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Elves or Trolls? The Role of Non-Practicing Patent Owners in the Innovation Economy

25 Pages Posted: 23 May 2008  

Damien Geradin

Tilburg Law & Economics Center (TILEC); University College London - Faculty of Laws

Anne Layne-Farrar

Charles River Associates; Northwestern University

Jorge Padilla

Compass Lexecon

Date Written: May 2008


Firm structure and the degree of vertical integration lie at the core of a key intellectual property concern currently under debate: "patent trolls." While court opinions and competition agency decisions have focused on "non-practicing" patent holders as the source of anticompetitive exclusion and hold up problems, this view of upstream specialists is far too narrow. In fact, patents in the hands of non-practicing entities can increase competition, lower downstream prices, and enhance consumer choice. We explain why and argue for more business-model-neutral policy when it comes to patent licensing. Clearly, patents are a complex subject that cannot be portrayed as either all good or all bad; tradeoffs will always be involved. Without a better understanding of the many complicated effects of patents in high technology markets, we run the very real risk of misguided policy decisions.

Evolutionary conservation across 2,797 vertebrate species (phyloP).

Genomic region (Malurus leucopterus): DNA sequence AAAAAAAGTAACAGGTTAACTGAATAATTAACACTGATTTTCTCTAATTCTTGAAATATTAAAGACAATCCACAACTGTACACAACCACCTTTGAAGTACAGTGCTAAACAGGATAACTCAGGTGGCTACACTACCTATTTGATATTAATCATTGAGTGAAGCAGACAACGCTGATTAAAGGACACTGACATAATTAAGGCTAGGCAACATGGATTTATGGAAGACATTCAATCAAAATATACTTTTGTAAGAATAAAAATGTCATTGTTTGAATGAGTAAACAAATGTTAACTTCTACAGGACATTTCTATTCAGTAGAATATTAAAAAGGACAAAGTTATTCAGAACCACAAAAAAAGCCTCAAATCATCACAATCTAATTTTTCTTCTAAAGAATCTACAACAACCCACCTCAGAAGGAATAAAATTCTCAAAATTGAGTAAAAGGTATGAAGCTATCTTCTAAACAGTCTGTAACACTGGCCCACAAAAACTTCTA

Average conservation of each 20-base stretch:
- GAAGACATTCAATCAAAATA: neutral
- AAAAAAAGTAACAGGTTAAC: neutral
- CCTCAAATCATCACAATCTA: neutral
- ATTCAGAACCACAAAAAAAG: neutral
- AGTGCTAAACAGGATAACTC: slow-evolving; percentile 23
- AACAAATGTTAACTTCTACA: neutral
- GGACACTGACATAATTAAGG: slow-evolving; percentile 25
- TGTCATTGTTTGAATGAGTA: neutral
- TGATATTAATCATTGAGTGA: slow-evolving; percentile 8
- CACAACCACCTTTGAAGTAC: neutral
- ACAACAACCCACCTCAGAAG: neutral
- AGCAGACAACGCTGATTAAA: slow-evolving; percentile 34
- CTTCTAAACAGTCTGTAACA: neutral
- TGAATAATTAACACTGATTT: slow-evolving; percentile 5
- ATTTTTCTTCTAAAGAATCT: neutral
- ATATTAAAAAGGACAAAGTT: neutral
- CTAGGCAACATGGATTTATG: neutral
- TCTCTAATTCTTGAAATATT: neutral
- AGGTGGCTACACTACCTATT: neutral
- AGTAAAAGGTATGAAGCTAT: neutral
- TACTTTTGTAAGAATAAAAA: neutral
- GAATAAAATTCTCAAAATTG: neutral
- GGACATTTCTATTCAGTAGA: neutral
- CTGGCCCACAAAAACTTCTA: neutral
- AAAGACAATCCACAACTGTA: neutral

Suggested Citation

Geradin, Damien and Layne-Farrar, Anne and Padilla, Jorge, Elves or Trolls? The Role of Non-Practicing Patent Owners in the Innovation Economy (May 2008). TILEC Discussion Paper No. 2008-018. Available at SSRN:

Damien Geradin (Contact Author)

Tilburg Law & Economics Center (TILEC)

Tilburg, 5000 LE

University College London - Faculty of Laws ( email )

Gower St
London WC1E OEG, WC1E 6BT
United Kingdom

Anne Layne-Farrar

Charles River Associates ( email )

1 South Wacker Drive
Suite 3400
Chicago, IL 60606
United States
312-377-9238 (Phone)


Northwestern University ( email )

2001 Sheridan Road
Evanston, IL 60208
United States

Jorge Padilla

Compass Lexecon ( email )

Paseo de la Castellana 7
Madrid, 28046

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